FIG. 14 shows the spring enforced sliding arm embodiment of the surgical forceps 1 wherein the second arm 3 is shorter than the first arm 2. The second arm 3 has attached to it at the distal end a sliding lever 26. A spring 27 is fixed to a medial region 28 of the first arm 2 and the sliding lever 26 such that it makes the distal end of the sliding lever 26 slide in the proximal direction when the forceps are in the open position. When the forceps are closed, the sliding lever 26 slides towards the distal end of the instrument to enable sufficient grip of the first tissue portion 11 to be sutured.

FIG. 15 illustrates the flipping bullet embodiment of the invention wherein a short arm 29 to which a bullet 6 is attached is fixed at the distal end of the first arm 2 by a hinge 30. The first arm 2 is shorter than the second arm 3, but in the closed position, the distal end of the short arm 29 to which the bullet 6 is attached touches the distal end of the second arm 3. Spring-forced movement of the hinge 30 that the surgeon can manipulate flips the short arm 29 away from the longer second arm 3 of the forceps and allows the surgeon to pull the surgical needle (not shown) through, along the natural needle path, without damaging the tissue.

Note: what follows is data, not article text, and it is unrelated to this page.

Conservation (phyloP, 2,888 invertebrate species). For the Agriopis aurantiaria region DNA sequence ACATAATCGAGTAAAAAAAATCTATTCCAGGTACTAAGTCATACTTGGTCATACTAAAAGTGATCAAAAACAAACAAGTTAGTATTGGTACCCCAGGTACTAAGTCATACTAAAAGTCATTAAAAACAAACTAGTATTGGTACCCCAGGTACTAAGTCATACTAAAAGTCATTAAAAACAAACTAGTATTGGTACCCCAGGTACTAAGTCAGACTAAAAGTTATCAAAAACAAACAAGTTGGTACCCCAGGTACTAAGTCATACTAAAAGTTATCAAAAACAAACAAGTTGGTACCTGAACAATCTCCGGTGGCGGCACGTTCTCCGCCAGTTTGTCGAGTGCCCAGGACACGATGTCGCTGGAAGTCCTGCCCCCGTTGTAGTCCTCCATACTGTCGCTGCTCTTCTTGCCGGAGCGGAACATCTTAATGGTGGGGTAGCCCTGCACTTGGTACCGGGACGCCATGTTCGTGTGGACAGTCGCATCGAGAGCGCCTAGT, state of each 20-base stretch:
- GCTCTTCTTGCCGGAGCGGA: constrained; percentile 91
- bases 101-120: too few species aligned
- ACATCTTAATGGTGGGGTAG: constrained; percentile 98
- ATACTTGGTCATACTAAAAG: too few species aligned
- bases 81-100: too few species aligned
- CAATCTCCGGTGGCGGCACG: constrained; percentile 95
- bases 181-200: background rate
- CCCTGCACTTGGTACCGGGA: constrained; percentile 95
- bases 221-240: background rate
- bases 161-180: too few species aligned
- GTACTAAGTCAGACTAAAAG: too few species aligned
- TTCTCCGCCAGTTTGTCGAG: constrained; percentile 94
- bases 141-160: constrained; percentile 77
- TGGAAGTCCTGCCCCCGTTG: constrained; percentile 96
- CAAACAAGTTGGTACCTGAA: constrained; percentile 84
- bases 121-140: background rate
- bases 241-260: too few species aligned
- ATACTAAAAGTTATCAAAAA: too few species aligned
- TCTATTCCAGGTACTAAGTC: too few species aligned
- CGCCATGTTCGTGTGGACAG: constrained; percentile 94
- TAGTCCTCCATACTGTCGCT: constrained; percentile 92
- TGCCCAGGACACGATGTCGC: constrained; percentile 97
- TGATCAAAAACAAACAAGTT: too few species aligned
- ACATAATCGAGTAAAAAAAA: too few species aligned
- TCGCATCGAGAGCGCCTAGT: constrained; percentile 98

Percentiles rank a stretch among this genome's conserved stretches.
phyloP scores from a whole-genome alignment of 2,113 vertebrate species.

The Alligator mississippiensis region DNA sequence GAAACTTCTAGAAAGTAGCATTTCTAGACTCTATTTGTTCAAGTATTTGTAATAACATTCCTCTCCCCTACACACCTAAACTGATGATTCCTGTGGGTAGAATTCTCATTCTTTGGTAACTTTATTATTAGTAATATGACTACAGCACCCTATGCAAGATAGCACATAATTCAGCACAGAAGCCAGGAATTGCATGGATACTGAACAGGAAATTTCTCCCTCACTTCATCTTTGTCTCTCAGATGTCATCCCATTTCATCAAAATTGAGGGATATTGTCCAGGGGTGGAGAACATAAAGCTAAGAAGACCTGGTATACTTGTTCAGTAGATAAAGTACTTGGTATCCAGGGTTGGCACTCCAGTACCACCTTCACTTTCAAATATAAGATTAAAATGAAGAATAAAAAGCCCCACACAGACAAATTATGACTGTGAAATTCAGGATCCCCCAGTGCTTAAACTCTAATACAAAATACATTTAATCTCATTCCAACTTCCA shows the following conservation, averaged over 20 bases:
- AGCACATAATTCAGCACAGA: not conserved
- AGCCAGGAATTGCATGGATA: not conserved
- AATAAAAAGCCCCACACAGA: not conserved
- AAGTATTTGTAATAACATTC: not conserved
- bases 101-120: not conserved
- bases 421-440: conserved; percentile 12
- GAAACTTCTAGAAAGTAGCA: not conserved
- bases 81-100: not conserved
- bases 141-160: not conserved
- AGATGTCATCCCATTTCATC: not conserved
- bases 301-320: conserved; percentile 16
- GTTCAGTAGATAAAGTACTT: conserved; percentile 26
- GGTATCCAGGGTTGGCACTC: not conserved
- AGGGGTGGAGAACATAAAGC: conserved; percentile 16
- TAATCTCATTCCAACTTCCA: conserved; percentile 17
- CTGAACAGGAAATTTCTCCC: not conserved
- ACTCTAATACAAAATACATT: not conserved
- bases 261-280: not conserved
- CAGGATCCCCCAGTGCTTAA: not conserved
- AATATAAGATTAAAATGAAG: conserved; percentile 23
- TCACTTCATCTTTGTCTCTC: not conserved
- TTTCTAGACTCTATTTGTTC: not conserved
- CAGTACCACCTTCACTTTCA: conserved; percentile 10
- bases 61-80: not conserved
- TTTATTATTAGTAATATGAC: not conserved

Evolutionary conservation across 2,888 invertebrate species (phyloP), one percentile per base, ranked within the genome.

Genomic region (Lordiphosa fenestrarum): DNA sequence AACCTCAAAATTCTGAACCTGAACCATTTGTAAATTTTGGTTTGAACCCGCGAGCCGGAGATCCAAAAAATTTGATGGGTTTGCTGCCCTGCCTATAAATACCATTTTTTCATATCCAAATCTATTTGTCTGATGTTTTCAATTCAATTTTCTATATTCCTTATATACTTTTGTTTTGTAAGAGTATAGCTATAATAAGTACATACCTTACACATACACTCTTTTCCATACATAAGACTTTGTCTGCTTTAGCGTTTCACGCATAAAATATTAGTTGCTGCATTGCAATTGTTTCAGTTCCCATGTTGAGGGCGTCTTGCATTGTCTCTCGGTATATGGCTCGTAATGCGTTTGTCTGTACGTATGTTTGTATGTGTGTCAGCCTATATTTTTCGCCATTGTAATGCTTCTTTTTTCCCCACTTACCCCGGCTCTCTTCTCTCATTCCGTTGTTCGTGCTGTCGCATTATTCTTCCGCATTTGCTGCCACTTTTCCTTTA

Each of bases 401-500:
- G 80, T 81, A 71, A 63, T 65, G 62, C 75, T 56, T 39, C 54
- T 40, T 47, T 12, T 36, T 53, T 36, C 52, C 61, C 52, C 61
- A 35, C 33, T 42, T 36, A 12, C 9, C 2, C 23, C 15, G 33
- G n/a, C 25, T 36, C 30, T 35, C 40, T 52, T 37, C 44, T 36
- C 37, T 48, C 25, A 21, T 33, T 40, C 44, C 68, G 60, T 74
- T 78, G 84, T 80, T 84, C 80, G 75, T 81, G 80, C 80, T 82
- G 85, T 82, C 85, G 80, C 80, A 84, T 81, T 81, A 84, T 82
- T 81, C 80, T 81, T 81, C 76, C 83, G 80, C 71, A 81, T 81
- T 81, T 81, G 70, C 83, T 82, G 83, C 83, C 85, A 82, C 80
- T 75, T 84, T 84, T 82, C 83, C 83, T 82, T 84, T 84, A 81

FIG. 16 illustrates the accentric axis embodiment of the invention wherein an elliptical hinge mechanism 31 in which the point of rotation in the proximal end of the forceps makes a translating movement at the same time as the rotating movement takes place. Under this design, when the forceps are in the closed position, the distal end of the second arm 3 extends such that it meets the distal end of the first arm 2. In the open position, the elliptical hinge mechanism 31 shortens the second arm 3′, thereby avoiding damage to the tissue.

FIG. 17 illustrates the double spring embodiment of the invention wherein the second arm 3 that is opposite the bullet 6 is retracted and extended by a first spring 32 that holds the first arm 2 and second arm 3 apart in the open position in which the second arm 3 is shorter than the first arm 2. When the first spring 32 is engaged and the distal ends of the two arms are brought together, a second spring 33 located at the proximal end 4 of the forceps and fixed to the shorter second arm 3 is also engaged and extends the shorter second arm 3 such that the distal ends of the first arm 2 and second arm 3 meet when the instrument is in the closed position.

It is also apparent that the forceps according to the present invention is not only useful in “open surgery,” its advantages may be exploited in endoscopic surgical procedures or in combination with other endoscopic tools wherein a single arm with a bullet attached at a distal end is employed. The bullet simultaneously supports the tissue to be pierced with a surgical needle and is capable of receiving and affixing the needle thereafter so that the needle can be manipulated with the instrument.

Claims (4)

1. A method for suturing tissue using a forceps comprising:
(a) a first arm and a second arm that are connected at a proximal end and are moveable toward and away from one another at a distal end and which define a space between said arms which can be reduced or increased; and
(b) a bullet, placed at the distal end of said first arm, at an inside of the distal end of said first arm, to receive and affix a surgical needle while gripping the tissue, the method